• Say Good Job – Although it is so natural to want to praise your child for all the accomplishments along the way during an activity, this can communicate the wrong message.  Often children take comments such as, “Good job,” to mean, “You have completed the task!”  I have seen this happen many times and EVERY time I want to kick myself in the rear end. When in doubt keep your praise to your self and let them be busy. Also children can be very much “in the groove” until interrupted by a Mom’s praise.  Let your kids play without judgement (good or bad).
  • Aim for Cutsie Only – Activities can feel very overwhelming when we are doing them with an “end” in goal.  Often, for moms, we are inspired by cute or beautiful or clever looking projects.  We get excited and overeager with our expectations and can forget who we are working with and who we are doing it FOR.  Cute can be fun for certain projects, but remember that the process is ALWAYS more important than the finished product.
  • Give Up on a Good Activity – If your activity is not going well it can usually be fixed.  This does not mean that you have to continue it that minute.  Maybe a toddler needs some food or a nap first.  Maybe a mom needs to lower her expectations.  Maybe you both need a new environment, but there is always a way to change one or two aspects to extend the fun and learning.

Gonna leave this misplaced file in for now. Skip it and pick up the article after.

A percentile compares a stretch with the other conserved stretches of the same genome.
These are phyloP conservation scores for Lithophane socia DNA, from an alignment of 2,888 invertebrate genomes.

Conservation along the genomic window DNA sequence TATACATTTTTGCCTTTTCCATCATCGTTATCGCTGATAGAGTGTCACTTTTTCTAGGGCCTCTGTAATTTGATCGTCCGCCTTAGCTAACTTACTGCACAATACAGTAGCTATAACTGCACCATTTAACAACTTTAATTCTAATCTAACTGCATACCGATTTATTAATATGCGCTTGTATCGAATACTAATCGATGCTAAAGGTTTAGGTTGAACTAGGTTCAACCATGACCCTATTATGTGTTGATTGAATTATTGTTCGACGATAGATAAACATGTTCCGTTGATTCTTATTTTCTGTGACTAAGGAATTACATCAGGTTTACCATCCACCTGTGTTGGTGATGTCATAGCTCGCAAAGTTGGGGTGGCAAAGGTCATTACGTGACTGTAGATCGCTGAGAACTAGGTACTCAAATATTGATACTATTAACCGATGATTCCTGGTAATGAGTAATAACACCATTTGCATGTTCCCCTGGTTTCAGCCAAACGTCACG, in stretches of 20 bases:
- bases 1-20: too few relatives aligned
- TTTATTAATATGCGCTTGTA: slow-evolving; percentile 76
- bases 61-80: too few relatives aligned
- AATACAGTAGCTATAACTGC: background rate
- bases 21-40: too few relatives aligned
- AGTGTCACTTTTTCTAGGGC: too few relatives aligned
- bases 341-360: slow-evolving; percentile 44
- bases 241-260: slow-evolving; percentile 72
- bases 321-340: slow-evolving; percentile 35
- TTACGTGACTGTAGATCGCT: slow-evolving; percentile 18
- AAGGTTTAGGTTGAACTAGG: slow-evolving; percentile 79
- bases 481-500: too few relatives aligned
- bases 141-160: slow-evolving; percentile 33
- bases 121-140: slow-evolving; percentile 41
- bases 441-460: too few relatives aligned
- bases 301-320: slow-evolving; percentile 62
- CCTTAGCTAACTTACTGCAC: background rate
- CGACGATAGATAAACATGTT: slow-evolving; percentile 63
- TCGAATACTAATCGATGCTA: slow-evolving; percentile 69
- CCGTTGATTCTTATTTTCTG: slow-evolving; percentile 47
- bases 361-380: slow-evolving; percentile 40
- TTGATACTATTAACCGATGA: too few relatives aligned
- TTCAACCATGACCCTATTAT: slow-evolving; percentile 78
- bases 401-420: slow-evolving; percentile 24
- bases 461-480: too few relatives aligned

The Extra Super Mom Mile

  • Find Your Inner Child and Play With Them – VERY simple. I often use activities so I can do the dishes or enjoy a moment to read a book. I love a little quiet time. I often remind myself that my children LOVE when mom wants to play with them.
  • Have a Learning Goal You and Your Child Want to Learn More About – If there is ever an opportunity to create an activity around something your child wants to learn more about you will find a lot more engagement out of it. If your child has a lot of questions about clouds you might plan a shaving cream activity outside where you try to create different clouds you see in the sky. If your child asks how cars work you might want to make your own cardboard car and talk about the different things it needs to run. With play your child is always learning but having a learning goal can help you child become even more invested.


To help you remember these simple tips we put together a simple printable for you. Take our tips and hang them in the playroom or on the fridge to help you remember what to do next time your activity feels like a flop.


Click here to print your own HOW TO EXTEND printable


Click here for a smaller version